Federal Reserve (Fed) Chairman Jerome Powell and other Fed members continue to project near-zero interest rates at least until 2023 despite an improving U.S. economic outlook as well as the emergence of inflationary concerns in financial markets.
Seven out of 18 officials forecast higher rates by the end of 2023 compared to 5 out of 17 at the December meeting, indicating a larger group is seeing a loose monetary policy pullback, according to new quarterly projections from the Fed.
The Fed expects the increase in inflation this year to be only temporary. Officials see the price pressure measure option will slow to 2% next year after rising to 2.4% this year, according to projections made. Excluding energy and food, inflation is forecast to hit 2.2% this year and fall to 2% in 2022.
Asked about the increase in treasury returns, Powell rejected the idea that the Fed should follow the market, instead saying the current stance of Fed policy, including the asset purchase program, is reasonable.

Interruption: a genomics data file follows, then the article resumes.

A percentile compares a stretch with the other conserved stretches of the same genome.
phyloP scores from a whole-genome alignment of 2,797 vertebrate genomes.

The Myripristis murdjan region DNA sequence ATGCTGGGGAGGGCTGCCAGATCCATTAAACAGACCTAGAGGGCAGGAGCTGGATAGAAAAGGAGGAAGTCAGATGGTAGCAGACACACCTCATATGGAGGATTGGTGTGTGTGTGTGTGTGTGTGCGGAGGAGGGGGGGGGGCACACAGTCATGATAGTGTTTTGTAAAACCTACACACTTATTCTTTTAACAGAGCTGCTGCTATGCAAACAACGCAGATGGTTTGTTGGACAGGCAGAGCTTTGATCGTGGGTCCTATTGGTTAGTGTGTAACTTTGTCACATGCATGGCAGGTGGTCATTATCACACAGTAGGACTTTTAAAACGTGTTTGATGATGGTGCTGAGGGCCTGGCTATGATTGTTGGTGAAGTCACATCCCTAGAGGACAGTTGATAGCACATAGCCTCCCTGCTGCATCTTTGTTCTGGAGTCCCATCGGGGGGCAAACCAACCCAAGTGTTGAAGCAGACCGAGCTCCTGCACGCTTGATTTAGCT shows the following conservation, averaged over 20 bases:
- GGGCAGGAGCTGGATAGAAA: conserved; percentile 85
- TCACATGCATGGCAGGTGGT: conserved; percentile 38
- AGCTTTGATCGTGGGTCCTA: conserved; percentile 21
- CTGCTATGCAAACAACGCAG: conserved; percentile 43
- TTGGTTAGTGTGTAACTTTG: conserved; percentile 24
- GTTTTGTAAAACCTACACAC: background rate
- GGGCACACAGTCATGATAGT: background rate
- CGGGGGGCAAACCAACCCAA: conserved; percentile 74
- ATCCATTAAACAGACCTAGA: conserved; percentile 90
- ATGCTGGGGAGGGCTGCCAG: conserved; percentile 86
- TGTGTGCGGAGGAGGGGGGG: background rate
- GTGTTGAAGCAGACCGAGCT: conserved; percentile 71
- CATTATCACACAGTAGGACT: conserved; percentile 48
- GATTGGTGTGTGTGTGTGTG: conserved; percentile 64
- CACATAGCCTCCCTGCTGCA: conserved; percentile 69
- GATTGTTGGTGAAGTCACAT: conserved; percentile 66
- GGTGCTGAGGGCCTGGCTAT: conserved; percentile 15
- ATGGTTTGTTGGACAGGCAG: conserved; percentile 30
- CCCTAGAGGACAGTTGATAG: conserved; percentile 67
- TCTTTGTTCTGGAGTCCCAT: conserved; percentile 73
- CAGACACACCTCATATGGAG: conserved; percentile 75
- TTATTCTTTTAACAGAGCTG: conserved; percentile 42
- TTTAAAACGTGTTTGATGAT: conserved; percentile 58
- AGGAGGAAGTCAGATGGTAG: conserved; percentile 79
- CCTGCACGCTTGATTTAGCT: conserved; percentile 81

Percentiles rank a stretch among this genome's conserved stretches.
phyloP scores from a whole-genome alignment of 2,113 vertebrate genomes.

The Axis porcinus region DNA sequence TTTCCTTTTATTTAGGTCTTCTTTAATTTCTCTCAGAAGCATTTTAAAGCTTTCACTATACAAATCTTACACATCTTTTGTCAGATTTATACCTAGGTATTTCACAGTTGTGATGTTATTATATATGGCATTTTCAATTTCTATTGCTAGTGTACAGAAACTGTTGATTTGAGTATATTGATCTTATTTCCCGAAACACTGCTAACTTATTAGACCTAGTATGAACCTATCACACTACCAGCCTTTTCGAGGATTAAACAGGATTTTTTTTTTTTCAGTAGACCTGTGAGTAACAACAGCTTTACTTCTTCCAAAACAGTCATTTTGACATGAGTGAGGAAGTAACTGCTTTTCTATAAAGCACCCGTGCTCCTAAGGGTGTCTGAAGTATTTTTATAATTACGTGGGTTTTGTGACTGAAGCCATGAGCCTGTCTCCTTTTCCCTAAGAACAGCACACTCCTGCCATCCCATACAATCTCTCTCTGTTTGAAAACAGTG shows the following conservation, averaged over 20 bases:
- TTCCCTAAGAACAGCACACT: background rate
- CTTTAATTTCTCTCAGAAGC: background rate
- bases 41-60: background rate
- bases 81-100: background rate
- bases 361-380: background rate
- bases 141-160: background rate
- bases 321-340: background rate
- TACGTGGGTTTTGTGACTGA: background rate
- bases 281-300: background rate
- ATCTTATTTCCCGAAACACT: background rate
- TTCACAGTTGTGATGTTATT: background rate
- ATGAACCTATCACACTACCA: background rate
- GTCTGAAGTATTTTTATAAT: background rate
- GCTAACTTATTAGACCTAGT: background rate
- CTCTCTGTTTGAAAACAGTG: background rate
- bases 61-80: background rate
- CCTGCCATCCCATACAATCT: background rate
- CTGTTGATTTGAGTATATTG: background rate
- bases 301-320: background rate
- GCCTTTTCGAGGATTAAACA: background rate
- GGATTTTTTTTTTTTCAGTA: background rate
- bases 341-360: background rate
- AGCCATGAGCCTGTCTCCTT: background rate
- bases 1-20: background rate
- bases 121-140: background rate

Substantial fiscal assistance as well as widespread vaccinations will help reopen the economy have boosted investor expectations of rising rates and inflation, in turn causing treasury returns to increase with the central bank and federal government continuing to create economic stimulus.
The federal funds benchmark rate range was maintained at 0%-0.25%, as it was last March. The FOMC decision on Wednesday was unanimous.